Ethernet comes in three flavors: 10 megabit, 100 megabit, and gigabit. That’s geek speak for 10 million bits per second, 100 million bits per second, and one billion bits per second. In all three cases the actual speed is more like 60 to 70 percent of the maximum speed.
The most common form of Ethernet, 10 megabit, offers actual throughput of six to seven megabits. USB 1.1 tops out at 12 megabits. It’s nominally faster than generic Ethernet. For sharing Internet access either is fine, since even the fastest broadband connection never exceeds one or two megabits per second.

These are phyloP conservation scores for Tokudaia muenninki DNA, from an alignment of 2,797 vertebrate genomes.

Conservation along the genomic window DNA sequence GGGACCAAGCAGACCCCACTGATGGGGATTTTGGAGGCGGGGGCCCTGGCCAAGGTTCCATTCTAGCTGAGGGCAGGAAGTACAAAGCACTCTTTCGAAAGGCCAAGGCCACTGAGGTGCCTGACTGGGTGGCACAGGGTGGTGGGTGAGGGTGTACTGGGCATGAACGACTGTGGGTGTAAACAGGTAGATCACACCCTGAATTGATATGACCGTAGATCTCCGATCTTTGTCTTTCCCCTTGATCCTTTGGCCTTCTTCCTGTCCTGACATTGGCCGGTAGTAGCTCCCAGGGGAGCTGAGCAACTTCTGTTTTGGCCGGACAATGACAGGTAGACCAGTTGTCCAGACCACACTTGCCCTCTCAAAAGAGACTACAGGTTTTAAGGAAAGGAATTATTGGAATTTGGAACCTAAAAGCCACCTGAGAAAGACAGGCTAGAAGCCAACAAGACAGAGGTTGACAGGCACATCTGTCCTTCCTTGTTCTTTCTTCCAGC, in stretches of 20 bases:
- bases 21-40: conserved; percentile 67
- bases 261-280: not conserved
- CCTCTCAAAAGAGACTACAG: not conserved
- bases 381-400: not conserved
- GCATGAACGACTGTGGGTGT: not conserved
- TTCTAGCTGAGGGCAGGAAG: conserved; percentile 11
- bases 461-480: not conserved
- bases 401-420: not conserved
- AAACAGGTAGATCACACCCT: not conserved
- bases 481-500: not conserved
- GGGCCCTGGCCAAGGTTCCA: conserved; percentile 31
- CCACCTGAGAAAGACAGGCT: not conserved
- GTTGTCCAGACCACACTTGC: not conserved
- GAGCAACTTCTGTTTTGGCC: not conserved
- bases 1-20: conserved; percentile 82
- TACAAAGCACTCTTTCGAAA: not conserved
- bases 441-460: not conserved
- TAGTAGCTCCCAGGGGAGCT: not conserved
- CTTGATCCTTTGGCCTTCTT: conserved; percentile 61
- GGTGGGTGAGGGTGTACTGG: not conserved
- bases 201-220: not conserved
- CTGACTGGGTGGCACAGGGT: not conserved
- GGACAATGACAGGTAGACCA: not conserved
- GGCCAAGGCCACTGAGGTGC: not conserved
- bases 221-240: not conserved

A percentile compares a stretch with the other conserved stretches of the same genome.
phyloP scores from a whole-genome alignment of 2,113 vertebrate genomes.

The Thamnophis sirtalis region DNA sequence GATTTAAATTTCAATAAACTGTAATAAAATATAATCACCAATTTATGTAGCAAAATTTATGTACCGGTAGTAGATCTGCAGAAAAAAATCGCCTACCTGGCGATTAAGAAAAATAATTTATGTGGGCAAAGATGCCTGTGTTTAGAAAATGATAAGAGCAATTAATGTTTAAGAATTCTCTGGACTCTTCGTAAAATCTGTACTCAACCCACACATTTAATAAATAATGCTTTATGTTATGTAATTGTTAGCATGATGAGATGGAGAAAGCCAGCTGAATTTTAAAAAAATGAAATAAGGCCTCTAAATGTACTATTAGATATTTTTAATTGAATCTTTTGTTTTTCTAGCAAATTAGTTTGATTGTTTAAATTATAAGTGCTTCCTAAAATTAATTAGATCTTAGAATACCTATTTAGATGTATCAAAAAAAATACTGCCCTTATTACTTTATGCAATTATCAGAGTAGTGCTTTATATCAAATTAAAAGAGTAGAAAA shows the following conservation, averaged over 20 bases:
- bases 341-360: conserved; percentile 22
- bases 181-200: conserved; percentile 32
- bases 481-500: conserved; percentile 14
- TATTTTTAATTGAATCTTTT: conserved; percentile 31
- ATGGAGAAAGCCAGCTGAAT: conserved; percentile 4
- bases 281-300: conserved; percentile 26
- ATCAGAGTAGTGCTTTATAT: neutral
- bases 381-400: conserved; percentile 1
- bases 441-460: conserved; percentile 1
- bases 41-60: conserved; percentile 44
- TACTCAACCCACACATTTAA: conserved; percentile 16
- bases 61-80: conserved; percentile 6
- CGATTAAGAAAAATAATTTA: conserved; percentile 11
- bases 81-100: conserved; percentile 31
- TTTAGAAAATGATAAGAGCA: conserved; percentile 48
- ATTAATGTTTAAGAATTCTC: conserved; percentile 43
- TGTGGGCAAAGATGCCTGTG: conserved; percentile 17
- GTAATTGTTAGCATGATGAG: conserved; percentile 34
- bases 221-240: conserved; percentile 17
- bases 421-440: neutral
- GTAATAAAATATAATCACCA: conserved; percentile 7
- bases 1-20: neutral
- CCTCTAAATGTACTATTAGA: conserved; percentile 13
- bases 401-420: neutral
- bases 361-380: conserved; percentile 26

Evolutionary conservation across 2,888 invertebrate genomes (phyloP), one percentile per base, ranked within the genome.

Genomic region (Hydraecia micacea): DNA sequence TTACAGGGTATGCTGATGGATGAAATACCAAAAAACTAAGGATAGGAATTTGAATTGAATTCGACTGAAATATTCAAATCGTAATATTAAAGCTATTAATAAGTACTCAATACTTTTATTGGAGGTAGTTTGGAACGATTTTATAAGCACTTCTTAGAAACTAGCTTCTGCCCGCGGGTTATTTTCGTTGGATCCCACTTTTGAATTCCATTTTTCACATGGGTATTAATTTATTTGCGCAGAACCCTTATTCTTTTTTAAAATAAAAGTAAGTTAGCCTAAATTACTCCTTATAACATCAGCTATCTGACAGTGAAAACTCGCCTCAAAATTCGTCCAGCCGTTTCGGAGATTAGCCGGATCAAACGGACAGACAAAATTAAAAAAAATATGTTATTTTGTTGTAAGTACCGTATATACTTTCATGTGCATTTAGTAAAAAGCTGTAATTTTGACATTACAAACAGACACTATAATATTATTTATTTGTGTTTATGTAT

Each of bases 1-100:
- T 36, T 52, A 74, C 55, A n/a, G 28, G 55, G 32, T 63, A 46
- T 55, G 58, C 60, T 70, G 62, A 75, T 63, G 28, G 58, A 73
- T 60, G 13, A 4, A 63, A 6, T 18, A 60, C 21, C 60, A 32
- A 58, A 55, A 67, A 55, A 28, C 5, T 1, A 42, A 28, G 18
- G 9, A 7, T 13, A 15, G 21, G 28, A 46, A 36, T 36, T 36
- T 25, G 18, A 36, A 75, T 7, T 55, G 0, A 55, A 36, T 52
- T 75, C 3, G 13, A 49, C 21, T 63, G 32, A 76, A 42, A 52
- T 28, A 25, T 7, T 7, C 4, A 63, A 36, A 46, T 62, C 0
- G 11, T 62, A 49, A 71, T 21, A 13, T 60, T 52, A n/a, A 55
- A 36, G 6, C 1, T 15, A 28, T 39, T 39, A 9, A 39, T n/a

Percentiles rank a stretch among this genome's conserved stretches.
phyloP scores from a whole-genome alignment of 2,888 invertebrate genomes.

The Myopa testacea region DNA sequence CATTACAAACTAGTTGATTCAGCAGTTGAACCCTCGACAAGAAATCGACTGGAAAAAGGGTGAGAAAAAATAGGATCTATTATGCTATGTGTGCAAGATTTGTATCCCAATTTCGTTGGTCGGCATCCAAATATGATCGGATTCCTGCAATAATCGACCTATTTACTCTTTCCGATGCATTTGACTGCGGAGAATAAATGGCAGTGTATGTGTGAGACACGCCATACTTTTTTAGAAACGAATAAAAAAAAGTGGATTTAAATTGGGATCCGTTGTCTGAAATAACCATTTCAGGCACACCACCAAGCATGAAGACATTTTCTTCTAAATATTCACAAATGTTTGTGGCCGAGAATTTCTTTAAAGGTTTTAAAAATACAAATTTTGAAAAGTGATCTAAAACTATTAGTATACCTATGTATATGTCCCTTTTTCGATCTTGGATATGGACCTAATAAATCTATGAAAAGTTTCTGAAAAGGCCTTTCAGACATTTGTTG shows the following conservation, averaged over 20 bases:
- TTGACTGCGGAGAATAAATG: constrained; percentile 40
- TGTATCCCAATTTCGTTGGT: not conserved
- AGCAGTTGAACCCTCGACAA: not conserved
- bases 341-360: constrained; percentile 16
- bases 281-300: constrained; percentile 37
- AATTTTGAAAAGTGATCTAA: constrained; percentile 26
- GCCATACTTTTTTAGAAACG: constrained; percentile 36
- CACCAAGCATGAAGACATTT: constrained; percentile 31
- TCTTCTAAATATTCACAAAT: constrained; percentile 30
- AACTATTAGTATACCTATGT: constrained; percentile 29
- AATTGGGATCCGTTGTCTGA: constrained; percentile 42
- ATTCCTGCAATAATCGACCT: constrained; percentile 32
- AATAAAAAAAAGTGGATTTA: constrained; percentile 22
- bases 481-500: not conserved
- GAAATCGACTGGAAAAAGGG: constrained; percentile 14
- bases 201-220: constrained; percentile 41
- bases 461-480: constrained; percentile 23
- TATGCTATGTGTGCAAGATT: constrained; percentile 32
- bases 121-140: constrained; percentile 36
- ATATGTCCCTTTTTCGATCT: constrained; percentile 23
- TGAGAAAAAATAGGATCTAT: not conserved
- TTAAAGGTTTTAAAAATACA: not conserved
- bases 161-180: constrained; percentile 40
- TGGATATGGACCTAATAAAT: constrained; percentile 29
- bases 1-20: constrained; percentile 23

On the other hand, if you’re shipping large files from computer to computer inside your network you might want a faster connection such as 100 megabit or gigabit Ethernet.
Companies have introduced USB 2.0 network adapters that are theoretically much faster. USB 2.0 is nominally capable of 480 megabits per second. However, this isn’t the actual speed in real world conditions.